Scientists have confirmed what many of us already know and feel: your love for your dog can be very similar to a mother’s love for her child.
“Alloparenting,” – adopting and caring for different species – has occurred for tens of thousands of years (the first domesticated dog dates back to 32,000 years ago).
In this small study, researchers from Massachusetts General Hospital compared the human-pet bond with that of the maternal-child bond. To do so, they asked 14 women to look at photos of their babies and their dogs, as well as photos of babies and dogs that they didn’t know, while under MRI examination.
The study states, “There was a common network of brain regions involved in emotion, reward, affiliation, visual processing and social cognition when mothers viewed images of both their child and dog,”
The unfamiliar photos didn’t have the same effect. This means pet parents think of their dogs in a way very similar to how they think of their own children!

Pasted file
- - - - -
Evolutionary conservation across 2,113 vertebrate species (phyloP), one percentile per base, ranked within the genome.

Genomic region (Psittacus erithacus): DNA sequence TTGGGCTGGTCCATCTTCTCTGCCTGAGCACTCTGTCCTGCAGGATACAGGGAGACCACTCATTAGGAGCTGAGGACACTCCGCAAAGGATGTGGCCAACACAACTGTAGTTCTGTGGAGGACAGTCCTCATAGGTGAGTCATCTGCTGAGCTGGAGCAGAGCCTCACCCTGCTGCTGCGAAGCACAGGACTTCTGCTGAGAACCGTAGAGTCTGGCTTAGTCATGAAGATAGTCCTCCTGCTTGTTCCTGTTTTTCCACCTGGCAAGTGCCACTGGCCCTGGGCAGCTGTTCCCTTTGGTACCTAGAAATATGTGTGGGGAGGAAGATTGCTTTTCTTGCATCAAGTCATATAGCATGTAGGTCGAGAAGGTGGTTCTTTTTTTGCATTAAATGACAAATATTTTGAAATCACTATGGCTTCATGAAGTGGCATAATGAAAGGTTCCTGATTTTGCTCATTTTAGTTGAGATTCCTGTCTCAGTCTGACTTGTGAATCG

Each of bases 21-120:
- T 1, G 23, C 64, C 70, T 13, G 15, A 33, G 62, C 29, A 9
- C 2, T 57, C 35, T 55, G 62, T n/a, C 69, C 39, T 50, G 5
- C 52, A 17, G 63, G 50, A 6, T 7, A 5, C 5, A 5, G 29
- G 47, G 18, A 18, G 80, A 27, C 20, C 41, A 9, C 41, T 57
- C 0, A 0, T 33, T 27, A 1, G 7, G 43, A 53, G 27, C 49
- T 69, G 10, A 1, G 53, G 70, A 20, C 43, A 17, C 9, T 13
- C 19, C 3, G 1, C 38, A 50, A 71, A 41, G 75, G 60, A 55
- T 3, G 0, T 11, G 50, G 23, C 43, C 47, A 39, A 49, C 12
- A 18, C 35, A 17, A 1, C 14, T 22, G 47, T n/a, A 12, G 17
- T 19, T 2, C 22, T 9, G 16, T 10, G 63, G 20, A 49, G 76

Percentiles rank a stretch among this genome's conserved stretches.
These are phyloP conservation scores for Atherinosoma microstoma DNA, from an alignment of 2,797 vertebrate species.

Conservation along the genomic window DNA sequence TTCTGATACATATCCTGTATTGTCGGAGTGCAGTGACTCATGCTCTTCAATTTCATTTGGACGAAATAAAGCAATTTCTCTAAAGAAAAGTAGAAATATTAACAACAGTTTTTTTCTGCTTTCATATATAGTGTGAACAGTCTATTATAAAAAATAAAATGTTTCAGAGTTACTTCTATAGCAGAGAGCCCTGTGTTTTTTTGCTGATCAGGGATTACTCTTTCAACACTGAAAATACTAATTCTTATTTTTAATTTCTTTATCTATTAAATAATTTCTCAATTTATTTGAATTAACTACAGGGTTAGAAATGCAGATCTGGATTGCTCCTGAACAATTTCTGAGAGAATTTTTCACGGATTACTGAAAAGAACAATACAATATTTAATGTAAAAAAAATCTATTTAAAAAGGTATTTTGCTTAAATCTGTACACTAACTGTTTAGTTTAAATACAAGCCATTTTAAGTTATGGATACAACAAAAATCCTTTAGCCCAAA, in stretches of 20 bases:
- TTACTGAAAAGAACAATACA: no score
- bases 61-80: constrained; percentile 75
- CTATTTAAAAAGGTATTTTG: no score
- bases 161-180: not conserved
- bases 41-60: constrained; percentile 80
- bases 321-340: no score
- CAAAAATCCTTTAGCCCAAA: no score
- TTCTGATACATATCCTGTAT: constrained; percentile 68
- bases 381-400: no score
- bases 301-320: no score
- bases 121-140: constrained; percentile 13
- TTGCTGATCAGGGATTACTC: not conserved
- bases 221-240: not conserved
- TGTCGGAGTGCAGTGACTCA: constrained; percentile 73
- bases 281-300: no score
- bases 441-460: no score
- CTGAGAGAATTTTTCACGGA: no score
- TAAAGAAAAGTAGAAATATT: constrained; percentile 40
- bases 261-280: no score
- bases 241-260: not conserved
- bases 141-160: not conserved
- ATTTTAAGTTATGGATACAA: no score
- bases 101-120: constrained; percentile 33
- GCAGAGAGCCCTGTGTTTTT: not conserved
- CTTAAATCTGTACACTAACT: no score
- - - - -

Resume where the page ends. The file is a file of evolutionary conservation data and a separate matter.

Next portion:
“Although this is a small study that may not apply to other individuals, the results suggest there is a common brain network important for pair-bond formation and maintenance that is activated when mothers viewed images of either their child or their dog,” says Luke Stoeckel, PhD, MGH Department of Psychiatry, co-lead author of the PLOS ONE report in a press release from Massachusetts General Hospital.
Although more research remains to be done, it does make sense that we should have such important bonds with our pets.
“Pets hold a special place in many people’s hearts and lives, and there is compelling evidence from clinical and laboratory studies that interacting with pets can be beneficial to the physical, social and emotional wellbeing of humans,” says Lori Palley, DVM, of the MGH Center for Comparative Medicine, co-lead author of the report.
After all, dogs may not be children, but they’re still family.